On 3 February at 1:13pm EST, a Falcon 9 rocket launched 49 Starlink satellites into low-Earth orbit from the Kennedy Space Center in Florida, boosting the company’s internet services across the globe.
A day later, a geomagnetic storm occurred, which is when there is an exchange of energy from the solar wind into the environment surrounding Earth. It can cause major disruptions to the currents and fields in Earth’s magnetosphere.
“These storms cause the atmosphere to warm and atmospheric density at our low deployment altitudes to increase,” said SpaceX.
“In fact, onboard GPS suggests the escalation speed and severity of the storm caused atmospheric drag to increase up to 50 percent higher than during previous launches.”
The Starlink team switched the satellites into safe mode which allowed these to fly edge-on to minimise the effects of the drag.
According to SpaceX, the satellites are deployed in lower orbits so that in the “rare case” one does not pass initial system checkout, it can quickly be deorbited by atmospheric drag.
LeoLabs, a global space radar company, was called immediately to track the satellites to provide updates from the ground, Terry van Haren, the director of the Australia branch told Space Connect.
He said the company “reacted straightaway” and transitioned into orbit processing, which allows the radars to take measurements of the formation and begin identifying the objects, working out their orbits and then updating SpaceX.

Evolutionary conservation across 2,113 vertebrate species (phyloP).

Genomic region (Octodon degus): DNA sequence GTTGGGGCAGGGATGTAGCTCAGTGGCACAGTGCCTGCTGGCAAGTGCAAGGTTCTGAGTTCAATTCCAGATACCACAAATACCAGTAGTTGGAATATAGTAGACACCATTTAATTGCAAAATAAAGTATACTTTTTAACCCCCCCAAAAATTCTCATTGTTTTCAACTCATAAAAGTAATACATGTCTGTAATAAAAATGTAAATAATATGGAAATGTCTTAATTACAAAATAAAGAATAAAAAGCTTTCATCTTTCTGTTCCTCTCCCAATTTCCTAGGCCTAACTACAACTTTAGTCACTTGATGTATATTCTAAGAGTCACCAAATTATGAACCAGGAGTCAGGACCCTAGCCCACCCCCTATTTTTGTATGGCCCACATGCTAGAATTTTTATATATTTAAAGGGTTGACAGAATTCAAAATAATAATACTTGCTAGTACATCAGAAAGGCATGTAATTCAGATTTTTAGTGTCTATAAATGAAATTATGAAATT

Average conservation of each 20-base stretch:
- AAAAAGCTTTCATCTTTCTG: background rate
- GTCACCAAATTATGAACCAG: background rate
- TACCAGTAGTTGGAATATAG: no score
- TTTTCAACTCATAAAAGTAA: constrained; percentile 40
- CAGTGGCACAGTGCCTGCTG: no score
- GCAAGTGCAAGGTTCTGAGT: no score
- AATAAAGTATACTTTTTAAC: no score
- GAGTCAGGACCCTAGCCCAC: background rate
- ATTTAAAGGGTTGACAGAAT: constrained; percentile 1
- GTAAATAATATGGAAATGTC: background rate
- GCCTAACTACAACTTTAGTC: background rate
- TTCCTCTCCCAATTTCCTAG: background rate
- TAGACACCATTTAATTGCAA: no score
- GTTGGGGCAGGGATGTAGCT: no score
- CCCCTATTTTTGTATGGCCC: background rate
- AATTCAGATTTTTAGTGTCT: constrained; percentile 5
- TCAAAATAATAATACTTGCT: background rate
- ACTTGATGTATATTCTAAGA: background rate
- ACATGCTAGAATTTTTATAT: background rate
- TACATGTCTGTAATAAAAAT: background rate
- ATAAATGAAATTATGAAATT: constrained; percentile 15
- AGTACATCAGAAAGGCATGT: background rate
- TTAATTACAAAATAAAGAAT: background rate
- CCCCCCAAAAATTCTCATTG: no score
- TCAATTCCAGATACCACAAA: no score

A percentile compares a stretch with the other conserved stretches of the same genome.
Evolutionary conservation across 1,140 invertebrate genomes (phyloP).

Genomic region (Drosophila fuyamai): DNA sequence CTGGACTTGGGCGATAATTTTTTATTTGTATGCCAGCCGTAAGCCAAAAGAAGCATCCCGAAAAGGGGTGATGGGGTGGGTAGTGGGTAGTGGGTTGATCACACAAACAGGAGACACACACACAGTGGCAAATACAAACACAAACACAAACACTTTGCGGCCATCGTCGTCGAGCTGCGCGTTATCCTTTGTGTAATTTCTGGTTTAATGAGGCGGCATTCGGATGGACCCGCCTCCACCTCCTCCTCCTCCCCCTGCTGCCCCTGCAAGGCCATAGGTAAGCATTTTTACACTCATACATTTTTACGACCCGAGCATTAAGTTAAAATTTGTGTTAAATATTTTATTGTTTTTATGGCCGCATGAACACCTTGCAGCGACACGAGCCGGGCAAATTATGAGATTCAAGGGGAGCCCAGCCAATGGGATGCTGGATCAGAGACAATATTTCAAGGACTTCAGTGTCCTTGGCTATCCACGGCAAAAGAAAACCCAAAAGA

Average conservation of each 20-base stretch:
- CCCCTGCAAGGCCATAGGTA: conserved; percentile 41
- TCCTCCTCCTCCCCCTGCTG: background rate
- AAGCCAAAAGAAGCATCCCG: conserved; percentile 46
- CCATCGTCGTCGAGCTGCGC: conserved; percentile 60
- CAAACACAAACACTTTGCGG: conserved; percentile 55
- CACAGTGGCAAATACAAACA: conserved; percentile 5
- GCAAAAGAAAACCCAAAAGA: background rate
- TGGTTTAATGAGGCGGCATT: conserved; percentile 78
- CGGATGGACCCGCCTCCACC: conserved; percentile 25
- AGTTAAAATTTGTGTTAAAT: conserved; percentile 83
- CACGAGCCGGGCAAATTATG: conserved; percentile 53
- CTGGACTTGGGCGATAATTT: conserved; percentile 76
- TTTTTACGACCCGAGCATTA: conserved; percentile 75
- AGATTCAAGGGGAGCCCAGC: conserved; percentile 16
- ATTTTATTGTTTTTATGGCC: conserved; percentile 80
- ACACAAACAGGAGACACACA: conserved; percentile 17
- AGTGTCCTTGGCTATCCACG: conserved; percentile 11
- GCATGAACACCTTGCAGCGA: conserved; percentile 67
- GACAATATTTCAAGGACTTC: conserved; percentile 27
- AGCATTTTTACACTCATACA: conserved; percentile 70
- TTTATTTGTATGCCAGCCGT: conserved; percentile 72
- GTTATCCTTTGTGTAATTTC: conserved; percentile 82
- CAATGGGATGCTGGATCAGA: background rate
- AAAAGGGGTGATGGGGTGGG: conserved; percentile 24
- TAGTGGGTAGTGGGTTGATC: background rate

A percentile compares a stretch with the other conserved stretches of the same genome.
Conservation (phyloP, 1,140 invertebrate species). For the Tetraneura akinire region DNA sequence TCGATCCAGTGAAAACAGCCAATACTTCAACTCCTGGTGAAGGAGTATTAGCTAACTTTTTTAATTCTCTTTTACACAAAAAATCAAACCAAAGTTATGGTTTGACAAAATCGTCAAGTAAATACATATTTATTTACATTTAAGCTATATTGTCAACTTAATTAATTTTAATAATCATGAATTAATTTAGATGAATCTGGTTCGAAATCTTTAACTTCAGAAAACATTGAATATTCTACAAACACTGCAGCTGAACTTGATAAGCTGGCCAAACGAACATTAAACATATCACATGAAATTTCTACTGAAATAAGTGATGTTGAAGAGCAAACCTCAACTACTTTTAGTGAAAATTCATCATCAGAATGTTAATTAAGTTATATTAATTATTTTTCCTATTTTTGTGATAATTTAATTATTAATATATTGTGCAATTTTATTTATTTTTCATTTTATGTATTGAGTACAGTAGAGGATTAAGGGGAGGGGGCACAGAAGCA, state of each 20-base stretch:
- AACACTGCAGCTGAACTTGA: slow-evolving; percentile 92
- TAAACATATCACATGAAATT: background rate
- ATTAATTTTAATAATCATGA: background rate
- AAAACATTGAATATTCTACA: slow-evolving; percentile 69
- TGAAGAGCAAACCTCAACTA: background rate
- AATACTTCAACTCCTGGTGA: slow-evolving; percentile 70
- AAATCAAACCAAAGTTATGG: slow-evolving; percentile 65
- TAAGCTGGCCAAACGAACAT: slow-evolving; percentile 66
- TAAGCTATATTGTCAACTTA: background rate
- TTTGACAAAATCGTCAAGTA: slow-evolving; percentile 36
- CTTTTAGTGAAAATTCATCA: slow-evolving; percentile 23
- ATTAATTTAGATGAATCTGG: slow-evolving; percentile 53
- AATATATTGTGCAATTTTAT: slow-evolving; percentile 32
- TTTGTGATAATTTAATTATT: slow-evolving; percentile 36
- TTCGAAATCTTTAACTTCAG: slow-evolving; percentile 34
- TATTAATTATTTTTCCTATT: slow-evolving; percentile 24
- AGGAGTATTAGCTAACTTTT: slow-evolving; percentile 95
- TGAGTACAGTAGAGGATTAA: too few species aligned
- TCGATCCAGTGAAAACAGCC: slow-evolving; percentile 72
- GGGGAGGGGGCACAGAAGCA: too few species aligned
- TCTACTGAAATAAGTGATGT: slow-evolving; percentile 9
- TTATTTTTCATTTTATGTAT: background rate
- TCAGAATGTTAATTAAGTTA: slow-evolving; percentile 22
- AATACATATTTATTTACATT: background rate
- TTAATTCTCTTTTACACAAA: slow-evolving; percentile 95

“It [Starlink launch] just happened to be in the wrong place at the wrong time, in terms of just having been deployed and about to start orbit raising,” he said.
In an update, SpaceX said while up to 40 of the satellites would begin re-entering the Earth’s atmosphere, there is “zero collision risk with other satellites”, meaning no orbital debris.
A three-minute video was captured by the Sociedad de Astronomia del Caribe (SAC) of the Starlink satellites over Puerto Rico on 7 February:
"I did astrometry on the Puerto Rico sighting, and the orbital inclination fits the 53.2 degrees of the Starlink launch,” said Doctor Marco Langbroek, a long-time satellite tracker and situational awareness consultant from the Netherlands.
“My best guess still remains that this was one of the failed Starlink satellites from Feb 3."
He said the situation is unique, and expects larger sightings to occur in the coming week for people between 53 N and 53 S.
“Though it remains to be seen which of the 40 satellites it actually was, the Feb 7, 6:40 UT, Puerto Rico sighting can be positively linked to this deluge of decaying Starlink satellites.”
Bella Richards is a journalist who has written for several local newspapers, her university newspaper and a tech magazine, and completed her Bachelor of Communications (Journalism) at the University of Technology Sydney in 2020. She joined Momentum Media in 2021, and has since written breaking news stories across Space Connect, Australian Aviation and World of Aviation.
You can email Bella on: [email protected]
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